“So the chairs were chilling there at bank city in Joburg. The employees sat on them during lunch and they were enjoying them. Management was like, ‘everyone’s liking these chairs, can’t we buy them?’ from just giving them for free, I sent them a quote of about 18K and they were like, ‘okay’ ” with his raspy voice, he says in laughter.
This made things simple for African Make to communicate better with corporates this while Nzimande was still holding down his job, but it was different. He became a sponge absorbing the knowledge of running a business from his boss as though he knew, in the back of his mind that he would leave the company at some point. “I made so many mistakes at work. I ended up feeling verbally abused by colleagues and work just became a toxic environment.”
Then a year ago, he did a mistake on a software they were doing for a big client. “When my bosses saw that, I was just tired. Tired of being wrong and just tired of being victimized. I just broke into tears in front of everyone in the office, I said to them ‘If it’s me, this is my exit’ I just took my stuff and left the office.”
Immediately after leaving the building, he felt liberated and at peace. “I remember I got home, I looked at the tyres and said ‘I’m home baby. I worked the whole night. Woke up the next morning and continued working-because I wasn’t going to work anymore.”
It took him a week to make his first chair, five years later and more skilled in the craft of making these, it only takes him just three hours to assemble one. “If we as entrepreneurs masinga qala ama business wethu ekasi, so our employees don’t have to climb taxies and trains to go to work-without the frustration of traffic, trains and waking up too early, we would go far. That’s why abo ngamla ba performa ka ngaka espanin.”
There’s nothing worse than planning an outfit in your head and realizing that the key component of your outfit looks like you just came from digging graves.
Call them what you will, whether it’s iBathu, Kicks, iSpova or whether it’s the classic Takkies. We all love our shoes and let’s admit it, keeping them clean isn’t the easiest thing to do.
It’s a matter of how time consuming the effort of washing them is. But with the new age aesthetic that come with shoes there’s techniques and products that comes with keeping your kicks fresh.
Enter Drop Shoe, the future of premium footwear hygiene. Founded in 2017 by Lethabo Komane in Tembisa, after having washed his older brother’s sneakers over the years and developing a clientele with his brother’s friends Komane saw a gap in an already existing market. Thus Drop Shoes was born and has since grown from strength to strength with only under 2 years in existence.
With limited resources, his passion for business and together with his homies Smash, Banele and Tebza footwear hygiene in Tembisa found a home in Drop Shoe. The guys have really changed the narrative of self employment in the township by not only employing guys from their community but also having young interns during school holidays to teach entrepreneurship to teens.
Drop Shoe has since grown from just a sneaker cleaning outlet to a premium clientele service provider at an affordable price. With the most beautiful and friendly service that makes you feel at home and at ease with leaving your kicks. They also offer shoe repair, backpack and cap washing. With their impeccable work ethic and professionalism Drop Shoe‘s growth potential is exponential. So show your support to the homies and enter them at parties with fresh clean kicks.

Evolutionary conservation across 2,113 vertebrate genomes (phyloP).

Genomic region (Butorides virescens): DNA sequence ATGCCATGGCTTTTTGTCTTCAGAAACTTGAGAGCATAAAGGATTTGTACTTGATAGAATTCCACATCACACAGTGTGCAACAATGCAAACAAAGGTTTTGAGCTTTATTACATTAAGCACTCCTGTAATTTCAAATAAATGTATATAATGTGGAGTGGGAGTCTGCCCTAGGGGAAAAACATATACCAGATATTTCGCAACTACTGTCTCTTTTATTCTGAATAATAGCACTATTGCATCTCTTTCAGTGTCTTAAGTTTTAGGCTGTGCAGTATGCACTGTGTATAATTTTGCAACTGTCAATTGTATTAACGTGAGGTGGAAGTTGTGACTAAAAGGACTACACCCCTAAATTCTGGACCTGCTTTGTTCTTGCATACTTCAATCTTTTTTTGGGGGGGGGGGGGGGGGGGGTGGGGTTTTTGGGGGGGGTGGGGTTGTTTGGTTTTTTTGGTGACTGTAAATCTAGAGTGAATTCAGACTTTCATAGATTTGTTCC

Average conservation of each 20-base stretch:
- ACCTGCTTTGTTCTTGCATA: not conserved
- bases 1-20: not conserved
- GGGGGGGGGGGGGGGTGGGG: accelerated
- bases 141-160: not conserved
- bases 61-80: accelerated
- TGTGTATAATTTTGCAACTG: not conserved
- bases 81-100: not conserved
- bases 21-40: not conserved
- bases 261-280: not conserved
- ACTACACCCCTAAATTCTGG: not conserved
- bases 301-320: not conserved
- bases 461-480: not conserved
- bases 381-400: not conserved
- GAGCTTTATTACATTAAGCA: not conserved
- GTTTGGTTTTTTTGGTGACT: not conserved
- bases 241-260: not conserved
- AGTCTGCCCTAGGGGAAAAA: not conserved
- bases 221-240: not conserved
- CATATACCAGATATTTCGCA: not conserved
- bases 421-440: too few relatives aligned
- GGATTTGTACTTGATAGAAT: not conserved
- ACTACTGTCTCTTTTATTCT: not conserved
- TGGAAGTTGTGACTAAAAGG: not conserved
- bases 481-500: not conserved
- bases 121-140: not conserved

As the country’s youth month comes to a close, Constitutional Hill in Johannesburg, will host young people as they celebrate their freedom of expression at three day festival, Basha Uhuru.
In its fifth year running, the festival is guided by the theme, Join the Movement. This is symbolic of what the youth, not only in Soweto but different parts of the country, did in June 1976 through protests against the enforcement of Afrikaans, alongside English, as a compulsory medium of instruction for key subjects in all black schools through the Bantu Education Act of 1953.
Last year’s theme was We the People. These themes, says Exhibition and Events coordinator Gaisang Sathekge, are decided on by a committee that shares ideas on these. “As a constitutional precinct, we have to ensure that these brainstorming sessions are inspired by the objectives that we stand for which are constitutionalism, human rights and democracy.”
The word ‘Basha’ means youth and ‘Uhuru’ translates to freedom. “So the festival is about providing young people with the freedom of artistic expression,” says Sathekge.
Basha Uhuru kicks off on Thursday and runs until Saturday, but Sathekge tells me planning takes place a year in advance. “…to engage stakeholders, forming partnerships and fundraising. The content curation of the festival is the most important element – ensuring that each year we offer an exciting and unique line-up of activities.”
For a second year running, DJ Kenhero will be the Artistic Director of the festival.
True to their style, this year’s line-up is made up of both established and emerging eccentric artists blazing trails in their respective art forms-from poetry, visual art and music. “South Africa has immense artistic talent; most of it is yet to be explored. We believe in developing local talent and contributing the creative economy of South Africa,” Sathekge says. The festival also celebrates food, film as well as design and fashion.
Music generally has the biggest pull at the festival with its two stages. The main one located on Constitutional Square with the nation’s highest court as the backdrop, with the second at the historical Old Fort Parade Ground. Sounds of Freedom, which has in the past drawn over 8 000 youth, will sure do the same this year with a line-up that includes PRO (Kid), Samthing Soweto, spiritual ensemble Sun Xa Experience, Empangeni singer and producer Muzi as well as Skwatta Kamp just to mention a few.
But Sathekge says their team stays informed about what’s happening in the creative scene, so as to provide the best experience of the festival in its entirety through all represented art forms. “Remaining relevant in our programming ensures that we provide meaningful content and that is what draws young people – topical issues and relevance,” she says.